1940s - Christian Dior changes the face of fashion with his “New Look” which brought back the femininity that had existed prior to World War 2, and introduced simplicity rather than over-decoration, which had been seen as fashionable for centuries before.
Model in Dior clothing, 1940s.
1950s - The “breton” stripe (which had previously been used as the French Navy’s uniform) became an androgynous must-have item. It was worn by Audrey Hepburn, James Dean, and Brigitte Bardot. (pictured below)
1960s - André Courrèges brought a new futuristic style which included long white boots, shiny plastic clothing, and thin physique (due to the post-war surplus in food).
Models in Courrèges’ futuristic clothing.
1970s - Prét-à-porter, or ready to wear became the new trend, with Sonia Rykiel making knitwear chic.
(Above) Models in Rykiel’s clothing, 1973, Helena Christensen in Sonia Rykiel (below)
1980s - Azzedine Alaïa (or the King of Cling) made the “body-con” dress popular, which emphasized physique with odd cutouts.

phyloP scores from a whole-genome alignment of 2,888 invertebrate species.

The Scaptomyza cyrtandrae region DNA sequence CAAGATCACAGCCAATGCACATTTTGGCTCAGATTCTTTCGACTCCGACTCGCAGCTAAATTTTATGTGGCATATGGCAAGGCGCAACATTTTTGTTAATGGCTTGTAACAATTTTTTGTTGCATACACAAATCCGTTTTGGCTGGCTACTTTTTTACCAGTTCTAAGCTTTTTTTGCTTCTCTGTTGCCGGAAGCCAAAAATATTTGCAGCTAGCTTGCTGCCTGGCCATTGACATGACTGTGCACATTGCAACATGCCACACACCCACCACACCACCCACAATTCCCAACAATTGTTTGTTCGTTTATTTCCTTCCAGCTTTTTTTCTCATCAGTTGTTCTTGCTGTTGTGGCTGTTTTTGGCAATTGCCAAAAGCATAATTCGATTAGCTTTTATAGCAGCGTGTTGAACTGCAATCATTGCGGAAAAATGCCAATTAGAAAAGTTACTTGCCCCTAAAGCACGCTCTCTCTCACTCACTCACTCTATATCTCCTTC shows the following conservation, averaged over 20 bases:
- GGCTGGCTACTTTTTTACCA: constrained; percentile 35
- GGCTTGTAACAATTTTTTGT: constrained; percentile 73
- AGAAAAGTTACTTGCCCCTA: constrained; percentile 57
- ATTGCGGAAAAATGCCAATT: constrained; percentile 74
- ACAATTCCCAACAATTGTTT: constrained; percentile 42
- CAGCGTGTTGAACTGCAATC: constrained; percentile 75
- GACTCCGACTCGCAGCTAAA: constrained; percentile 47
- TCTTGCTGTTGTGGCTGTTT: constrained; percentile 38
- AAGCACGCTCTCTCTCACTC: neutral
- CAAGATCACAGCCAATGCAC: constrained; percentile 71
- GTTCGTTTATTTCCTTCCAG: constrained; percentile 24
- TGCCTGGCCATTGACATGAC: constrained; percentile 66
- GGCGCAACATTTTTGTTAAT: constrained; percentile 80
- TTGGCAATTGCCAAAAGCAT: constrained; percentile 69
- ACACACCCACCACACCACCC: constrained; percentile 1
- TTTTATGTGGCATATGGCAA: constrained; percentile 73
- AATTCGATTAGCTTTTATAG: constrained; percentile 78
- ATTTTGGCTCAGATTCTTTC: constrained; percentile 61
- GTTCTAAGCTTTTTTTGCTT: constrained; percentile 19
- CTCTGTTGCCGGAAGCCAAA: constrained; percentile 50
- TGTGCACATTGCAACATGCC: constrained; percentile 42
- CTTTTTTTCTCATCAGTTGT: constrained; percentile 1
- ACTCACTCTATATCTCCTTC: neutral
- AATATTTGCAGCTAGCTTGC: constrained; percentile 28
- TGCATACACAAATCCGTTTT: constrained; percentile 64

Alïa’s model in Vogue (above), Model in International Report, Spring 1987 (below)
1990s - Oscar de la Renta popularized plaid, which made a comeback after its popularity in the 1920s. Women were expressed as more powerful, wearing suits and bold lipsticks.
Oscar de la Renta advertisement.
Today, French fashion continues to captivate the world with designers like Christian Louboutin, who is known for his red-soled stilettos, Yves Saint Laurent who is renowned worldwide for his exquisite gowns, and Hubert de Givenchy, known for his edgy yet geometric patterns.
Nowadays, there is no single way to define French fashion, mainly due to the immense diversity in style, culture and technique that designers put into their works. The same can be said about the French Girl. She can be edgy, chic, extravagant- it doesn’t matter! She is open for interpretation.
Jean Paul Gaultier Spring 2015 Couture (above), Louis Vuitton Spring 2018 Ready to Wear (below)
Kaia Gerber in Yves Saint Laurent Spring 2018 Ready to Wear (above), Cara Delevingne in Chanel 2015 Pre Fall Runway Show (below)